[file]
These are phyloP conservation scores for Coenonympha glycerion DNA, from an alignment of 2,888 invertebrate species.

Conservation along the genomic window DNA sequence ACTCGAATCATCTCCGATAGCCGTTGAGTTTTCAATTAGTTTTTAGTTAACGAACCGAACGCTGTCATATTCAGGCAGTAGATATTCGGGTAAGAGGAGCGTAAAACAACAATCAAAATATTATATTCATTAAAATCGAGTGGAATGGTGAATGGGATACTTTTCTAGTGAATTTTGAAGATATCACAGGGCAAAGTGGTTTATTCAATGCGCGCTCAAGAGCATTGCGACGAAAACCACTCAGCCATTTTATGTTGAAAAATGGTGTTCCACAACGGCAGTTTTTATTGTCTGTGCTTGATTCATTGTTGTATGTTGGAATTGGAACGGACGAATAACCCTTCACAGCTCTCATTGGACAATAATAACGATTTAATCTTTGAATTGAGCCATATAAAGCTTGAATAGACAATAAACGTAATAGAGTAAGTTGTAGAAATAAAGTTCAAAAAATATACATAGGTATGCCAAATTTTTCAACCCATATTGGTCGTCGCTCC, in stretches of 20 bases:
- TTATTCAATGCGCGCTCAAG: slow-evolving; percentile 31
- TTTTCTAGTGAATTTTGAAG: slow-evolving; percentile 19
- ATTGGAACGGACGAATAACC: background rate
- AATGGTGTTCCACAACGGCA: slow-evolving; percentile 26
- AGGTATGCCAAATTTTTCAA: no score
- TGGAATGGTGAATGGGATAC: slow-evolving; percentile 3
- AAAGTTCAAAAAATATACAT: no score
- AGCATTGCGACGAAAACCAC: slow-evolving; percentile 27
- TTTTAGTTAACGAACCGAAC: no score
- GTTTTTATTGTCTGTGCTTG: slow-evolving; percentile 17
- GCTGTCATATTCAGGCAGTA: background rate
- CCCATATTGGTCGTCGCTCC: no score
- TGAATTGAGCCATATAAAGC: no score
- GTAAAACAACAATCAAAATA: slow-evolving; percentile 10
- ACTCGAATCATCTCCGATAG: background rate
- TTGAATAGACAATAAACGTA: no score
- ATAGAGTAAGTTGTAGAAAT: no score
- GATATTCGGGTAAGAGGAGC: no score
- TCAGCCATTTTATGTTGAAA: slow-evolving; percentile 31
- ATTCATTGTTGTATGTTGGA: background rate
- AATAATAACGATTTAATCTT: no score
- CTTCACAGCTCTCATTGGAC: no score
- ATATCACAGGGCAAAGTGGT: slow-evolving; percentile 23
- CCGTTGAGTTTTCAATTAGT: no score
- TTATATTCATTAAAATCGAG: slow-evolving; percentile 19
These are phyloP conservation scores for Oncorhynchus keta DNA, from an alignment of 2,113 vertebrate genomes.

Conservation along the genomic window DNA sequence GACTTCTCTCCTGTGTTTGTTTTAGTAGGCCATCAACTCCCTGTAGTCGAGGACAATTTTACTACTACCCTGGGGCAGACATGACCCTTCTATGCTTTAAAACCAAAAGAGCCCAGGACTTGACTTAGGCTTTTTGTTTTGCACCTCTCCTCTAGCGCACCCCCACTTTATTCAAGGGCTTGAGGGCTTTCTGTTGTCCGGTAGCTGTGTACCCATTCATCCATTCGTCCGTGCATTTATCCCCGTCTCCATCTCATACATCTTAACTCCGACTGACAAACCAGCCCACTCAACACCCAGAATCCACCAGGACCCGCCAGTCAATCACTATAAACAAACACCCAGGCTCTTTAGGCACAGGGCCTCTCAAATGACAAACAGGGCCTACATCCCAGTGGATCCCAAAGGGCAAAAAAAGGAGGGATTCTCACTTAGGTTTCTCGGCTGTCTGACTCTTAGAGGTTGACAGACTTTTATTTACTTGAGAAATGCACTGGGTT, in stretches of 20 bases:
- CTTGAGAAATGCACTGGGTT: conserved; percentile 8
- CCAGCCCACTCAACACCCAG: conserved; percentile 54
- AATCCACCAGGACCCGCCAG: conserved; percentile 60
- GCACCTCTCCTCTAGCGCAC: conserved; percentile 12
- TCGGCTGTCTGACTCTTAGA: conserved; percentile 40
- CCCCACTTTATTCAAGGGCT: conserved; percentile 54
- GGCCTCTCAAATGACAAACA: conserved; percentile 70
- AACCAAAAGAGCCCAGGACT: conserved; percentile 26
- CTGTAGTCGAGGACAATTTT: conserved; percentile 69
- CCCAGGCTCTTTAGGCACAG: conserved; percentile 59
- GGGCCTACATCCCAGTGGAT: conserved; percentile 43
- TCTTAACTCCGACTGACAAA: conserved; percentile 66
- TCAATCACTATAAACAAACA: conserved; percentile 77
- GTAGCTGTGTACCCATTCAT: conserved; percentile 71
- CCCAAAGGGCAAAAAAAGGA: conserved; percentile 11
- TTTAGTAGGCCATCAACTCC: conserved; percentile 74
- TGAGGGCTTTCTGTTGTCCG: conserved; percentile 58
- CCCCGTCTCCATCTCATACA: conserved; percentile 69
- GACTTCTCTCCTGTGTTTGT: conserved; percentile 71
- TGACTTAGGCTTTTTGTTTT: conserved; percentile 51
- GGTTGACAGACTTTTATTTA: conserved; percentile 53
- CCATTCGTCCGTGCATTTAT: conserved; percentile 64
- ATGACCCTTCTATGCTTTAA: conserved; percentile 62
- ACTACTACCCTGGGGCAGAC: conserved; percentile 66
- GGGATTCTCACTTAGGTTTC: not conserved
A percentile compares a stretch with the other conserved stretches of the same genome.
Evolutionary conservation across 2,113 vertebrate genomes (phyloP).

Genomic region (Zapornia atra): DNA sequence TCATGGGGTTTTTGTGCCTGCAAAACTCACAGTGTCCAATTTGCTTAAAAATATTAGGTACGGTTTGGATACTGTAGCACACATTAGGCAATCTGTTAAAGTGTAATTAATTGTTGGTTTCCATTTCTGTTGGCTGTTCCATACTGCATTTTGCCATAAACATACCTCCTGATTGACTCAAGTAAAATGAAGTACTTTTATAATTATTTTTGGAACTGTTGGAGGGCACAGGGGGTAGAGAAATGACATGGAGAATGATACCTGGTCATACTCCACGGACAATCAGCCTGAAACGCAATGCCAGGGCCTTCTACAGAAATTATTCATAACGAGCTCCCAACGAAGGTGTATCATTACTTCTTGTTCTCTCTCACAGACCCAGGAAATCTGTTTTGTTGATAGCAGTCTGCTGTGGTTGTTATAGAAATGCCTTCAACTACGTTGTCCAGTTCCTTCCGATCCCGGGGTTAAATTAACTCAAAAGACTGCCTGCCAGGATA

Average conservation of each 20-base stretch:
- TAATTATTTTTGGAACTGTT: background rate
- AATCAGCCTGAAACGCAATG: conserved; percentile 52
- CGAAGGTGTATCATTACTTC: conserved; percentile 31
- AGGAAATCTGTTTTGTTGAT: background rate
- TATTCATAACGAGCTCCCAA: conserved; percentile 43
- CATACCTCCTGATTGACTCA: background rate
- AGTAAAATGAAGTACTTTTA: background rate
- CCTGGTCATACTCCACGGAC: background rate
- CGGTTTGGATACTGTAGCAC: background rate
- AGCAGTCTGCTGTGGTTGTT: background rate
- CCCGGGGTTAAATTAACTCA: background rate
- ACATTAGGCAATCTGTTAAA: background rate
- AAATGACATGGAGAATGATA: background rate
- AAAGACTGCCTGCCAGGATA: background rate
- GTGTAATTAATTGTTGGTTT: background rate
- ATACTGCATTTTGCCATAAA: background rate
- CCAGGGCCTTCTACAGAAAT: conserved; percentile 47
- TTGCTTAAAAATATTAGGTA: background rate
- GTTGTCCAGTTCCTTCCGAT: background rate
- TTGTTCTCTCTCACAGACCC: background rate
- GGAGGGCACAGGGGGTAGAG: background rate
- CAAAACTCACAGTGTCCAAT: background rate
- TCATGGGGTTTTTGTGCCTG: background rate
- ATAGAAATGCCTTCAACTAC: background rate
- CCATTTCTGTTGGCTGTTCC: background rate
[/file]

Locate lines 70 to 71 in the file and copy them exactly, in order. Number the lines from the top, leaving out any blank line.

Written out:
- ACATTAGGCAATCTGTTAAA: background rate
- AAATGACATGGAGAATGATA: background rate